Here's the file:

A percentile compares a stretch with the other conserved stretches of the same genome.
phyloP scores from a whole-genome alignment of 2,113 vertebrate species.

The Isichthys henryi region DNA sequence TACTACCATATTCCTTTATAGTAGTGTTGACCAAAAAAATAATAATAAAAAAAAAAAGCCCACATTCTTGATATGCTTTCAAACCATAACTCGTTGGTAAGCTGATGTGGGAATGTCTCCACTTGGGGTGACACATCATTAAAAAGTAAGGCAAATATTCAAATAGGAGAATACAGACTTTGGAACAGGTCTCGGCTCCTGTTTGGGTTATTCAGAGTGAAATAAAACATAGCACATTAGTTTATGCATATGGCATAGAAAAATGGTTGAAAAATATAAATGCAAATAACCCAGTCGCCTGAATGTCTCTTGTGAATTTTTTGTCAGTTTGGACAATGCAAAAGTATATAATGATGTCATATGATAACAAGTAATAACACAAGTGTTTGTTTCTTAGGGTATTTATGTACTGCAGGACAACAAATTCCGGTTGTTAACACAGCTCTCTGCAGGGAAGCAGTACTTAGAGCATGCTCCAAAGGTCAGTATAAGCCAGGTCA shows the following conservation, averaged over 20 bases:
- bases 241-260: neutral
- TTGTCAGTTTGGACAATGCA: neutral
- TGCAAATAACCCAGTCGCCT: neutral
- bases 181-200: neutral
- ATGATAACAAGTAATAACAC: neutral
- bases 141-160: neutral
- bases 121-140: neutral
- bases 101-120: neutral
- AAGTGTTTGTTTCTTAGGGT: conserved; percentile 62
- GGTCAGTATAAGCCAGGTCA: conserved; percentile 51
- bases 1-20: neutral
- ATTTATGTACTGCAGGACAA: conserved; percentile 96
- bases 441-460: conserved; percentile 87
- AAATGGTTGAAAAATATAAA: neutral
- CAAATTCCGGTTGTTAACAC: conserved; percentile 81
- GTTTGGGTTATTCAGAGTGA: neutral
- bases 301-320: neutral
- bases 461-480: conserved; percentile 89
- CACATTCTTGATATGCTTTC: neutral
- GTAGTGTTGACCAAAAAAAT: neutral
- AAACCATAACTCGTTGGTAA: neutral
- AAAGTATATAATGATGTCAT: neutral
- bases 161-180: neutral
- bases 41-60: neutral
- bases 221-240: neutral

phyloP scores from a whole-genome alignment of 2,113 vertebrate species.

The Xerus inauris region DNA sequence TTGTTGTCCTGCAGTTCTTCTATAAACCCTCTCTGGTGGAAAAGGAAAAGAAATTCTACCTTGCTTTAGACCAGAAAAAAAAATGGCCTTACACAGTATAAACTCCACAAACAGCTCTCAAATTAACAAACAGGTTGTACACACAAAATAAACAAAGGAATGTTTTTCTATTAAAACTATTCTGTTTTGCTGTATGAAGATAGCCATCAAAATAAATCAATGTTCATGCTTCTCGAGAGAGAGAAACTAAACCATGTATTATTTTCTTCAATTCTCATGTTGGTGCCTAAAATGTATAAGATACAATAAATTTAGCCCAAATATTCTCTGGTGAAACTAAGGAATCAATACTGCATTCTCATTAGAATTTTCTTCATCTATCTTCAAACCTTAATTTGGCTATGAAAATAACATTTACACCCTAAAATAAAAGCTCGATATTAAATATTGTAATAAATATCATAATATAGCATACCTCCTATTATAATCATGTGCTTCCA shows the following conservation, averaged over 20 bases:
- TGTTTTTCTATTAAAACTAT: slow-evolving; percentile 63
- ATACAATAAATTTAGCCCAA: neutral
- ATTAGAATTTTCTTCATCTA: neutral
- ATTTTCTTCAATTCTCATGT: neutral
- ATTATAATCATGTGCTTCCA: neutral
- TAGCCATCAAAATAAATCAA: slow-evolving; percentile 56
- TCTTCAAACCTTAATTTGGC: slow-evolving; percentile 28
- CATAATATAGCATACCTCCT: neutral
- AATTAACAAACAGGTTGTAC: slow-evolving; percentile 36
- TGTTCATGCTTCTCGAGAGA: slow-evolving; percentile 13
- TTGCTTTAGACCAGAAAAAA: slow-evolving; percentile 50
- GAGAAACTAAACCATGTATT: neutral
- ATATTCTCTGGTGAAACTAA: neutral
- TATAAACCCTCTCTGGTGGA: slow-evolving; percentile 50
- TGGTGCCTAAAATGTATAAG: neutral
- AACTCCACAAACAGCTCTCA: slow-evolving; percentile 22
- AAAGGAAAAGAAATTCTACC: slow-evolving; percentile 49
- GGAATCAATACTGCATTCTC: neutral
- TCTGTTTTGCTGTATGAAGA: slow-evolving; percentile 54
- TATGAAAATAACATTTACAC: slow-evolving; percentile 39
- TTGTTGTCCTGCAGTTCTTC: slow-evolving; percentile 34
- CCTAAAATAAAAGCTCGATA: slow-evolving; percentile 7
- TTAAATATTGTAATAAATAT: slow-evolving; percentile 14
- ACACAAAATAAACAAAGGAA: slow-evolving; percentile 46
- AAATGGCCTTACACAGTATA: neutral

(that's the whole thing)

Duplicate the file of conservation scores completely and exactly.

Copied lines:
A percentile compares a stretch with the other conserved stretches of the same genome.
phyloP scores from a whole-genome alignment of 2,113 vertebrate species.

The Isichthys henryi region DNA sequence TACTACCATATTCCTTTATAGTAGTGTTGACCAAAAAAATAATAATAAAAAAAAAAAGCCCACATTCTTGATATGCTTTCAAACCATAACTCGTTGGTAAGCTGATGTGGGAATGTCTCCACTTGGGGTGACACATCATTAAAAAGTAAGGCAAATATTCAAATAGGAGAATACAGACTTTGGAACAGGTCTCGGCTCCTGTTTGGGTTATTCAGAGTGAAATAAAACATAGCACATTAGTTTATGCATATGGCATAGAAAAATGGTTGAAAAATATAAATGCAAATAACCCAGTCGCCTGAATGTCTCTTGTGAATTTTTTGTCAGTTTGGACAATGCAAAAGTATATAATGATGTCATATGATAACAAGTAATAACACAAGTGTTTGTTTCTTAGGGTATTTATGTACTGCAGGACAACAAATTCCGGTTGTTAACACAGCTCTCTGCAGGGAAGCAGTACTTAGAGCATGCTCCAAAGGTCAGTATAAGCCAGGTCA shows the following conservation, averaged over 20 bases:
- bases 241-260: neutral
- TTGTCAGTTTGGACAATGCA: neutral
- TGCAAATAACCCAGTCGCCT: neutral
- bases 181-200: neutral
- ATGATAACAAGTAATAACAC: neutral
- bases 141-160: neutral
- bases 121-140: neutral
- bases 101-120: neutral
- AAGTGTTTGTTTCTTAGGGT: conserved; percentile 62
- GGTCAGTATAAGCCAGGTCA: conserved; percentile 51
- bases 1-20: neutral
- ATTTATGTACTGCAGGACAA: conserved; percentile 96
- bases 441-460: conserved; percentile 87
- AAATGGTTGAAAAATATAAA: neutral
- CAAATTCCGGTTGTTAACAC: conserved; percentile 81
- GTTTGGGTTATTCAGAGTGA: neutral
- bases 301-320: neutral
- bases 461-480: conserved; percentile 89
- CACATTCTTGATATGCTTTC: neutral
- GTAGTGTTGACCAAAAAAAT: neutral
- AAACCATAACTCGTTGGTAA: neutral
- AAAGTATATAATGATGTCAT: neutral
- bases 161-180: neutral
- bases 41-60: neutral
- bases 221-240: neutral

phyloP scores from a whole-genome alignment of 2,113 vertebrate species.

The Xerus inauris region DNA sequence TTGTTGTCCTGCAGTTCTTCTATAAACCCTCTCTGGTGGAAAAGGAAAAGAAATTCTACCTTGCTTTAGACCAGAAAAAAAAATGGCCTTACACAGTATAAACTCCACAAACAGCTCTCAAATTAACAAACAGGTTGTACACACAAAATAAACAAAGGAATGTTTTTCTATTAAAACTATTCTGTTTTGCTGTATGAAGATAGCCATCAAAATAAATCAATGTTCATGCTTCTCGAGAGAGAGAAACTAAACCATGTATTATTTTCTTCAATTCTCATGTTGGTGCCTAAAATGTATAAGATACAATAAATTTAGCCCAAATATTCTCTGGTGAAACTAAGGAATCAATACTGCATTCTCATTAGAATTTTCTTCATCTATCTTCAAACCTTAATTTGGCTATGAAAATAACATTTACACCCTAAAATAAAAGCTCGATATTAAATATTGTAATAAATATCATAATATAGCATACCTCCTATTATAATCATGTGCTTCCA shows the following conservation, averaged over 20 bases:
- TGTTTTTCTATTAAAACTAT: slow-evolving; percentile 63
- ATACAATAAATTTAGCCCAA: neutral
- ATTAGAATTTTCTTCATCTA: neutral
- ATTTTCTTCAATTCTCATGT: neutral
- ATTATAATCATGTGCTTCCA: neutral
- TAGCCATCAAAATAAATCAA: slow-evolving; percentile 56
- TCTTCAAACCTTAATTTGGC: slow-evolving; percentile 28
- CATAATATAGCATACCTCCT: neutral
- AATTAACAAACAGGTTGTAC: slow-evolving; percentile 36
- TGTTCATGCTTCTCGAGAGA: slow-evolving; percentile 13
- TTGCTTTAGACCAGAAAAAA: slow-evolving; percentile 50
- GAGAAACTAAACCATGTATT: neutral
- ATATTCTCTGGTGAAACTAA: neutral
- TATAAACCCTCTCTGGTGGA: slow-evolving; percentile 50
- TGGTGCCTAAAATGTATAAG: neutral
- AACTCCACAAACAGCTCTCA: slow-evolving; percentile 22
- AAAGGAAAAGAAATTCTACC: slow-evolving; percentile 49
- GGAATCAATACTGCATTCTC: neutral
- TCTGTTTTGCTGTATGAAGA: slow-evolving; percentile 54
- TATGAAAATAACATTTACAC: slow-evolving; percentile 39
- TTGTTGTCCTGCAGTTCTTC: slow-evolving; percentile 34
- CCTAAAATAAAAGCTCGATA: slow-evolving; percentile 7
- TTAAATATTGTAATAAATAT: slow-evolving; percentile 14
- ACACAAAATAAACAAAGGAA: slow-evolving; percentile 46
- AAATGGCCTTACACAGTATA: neutral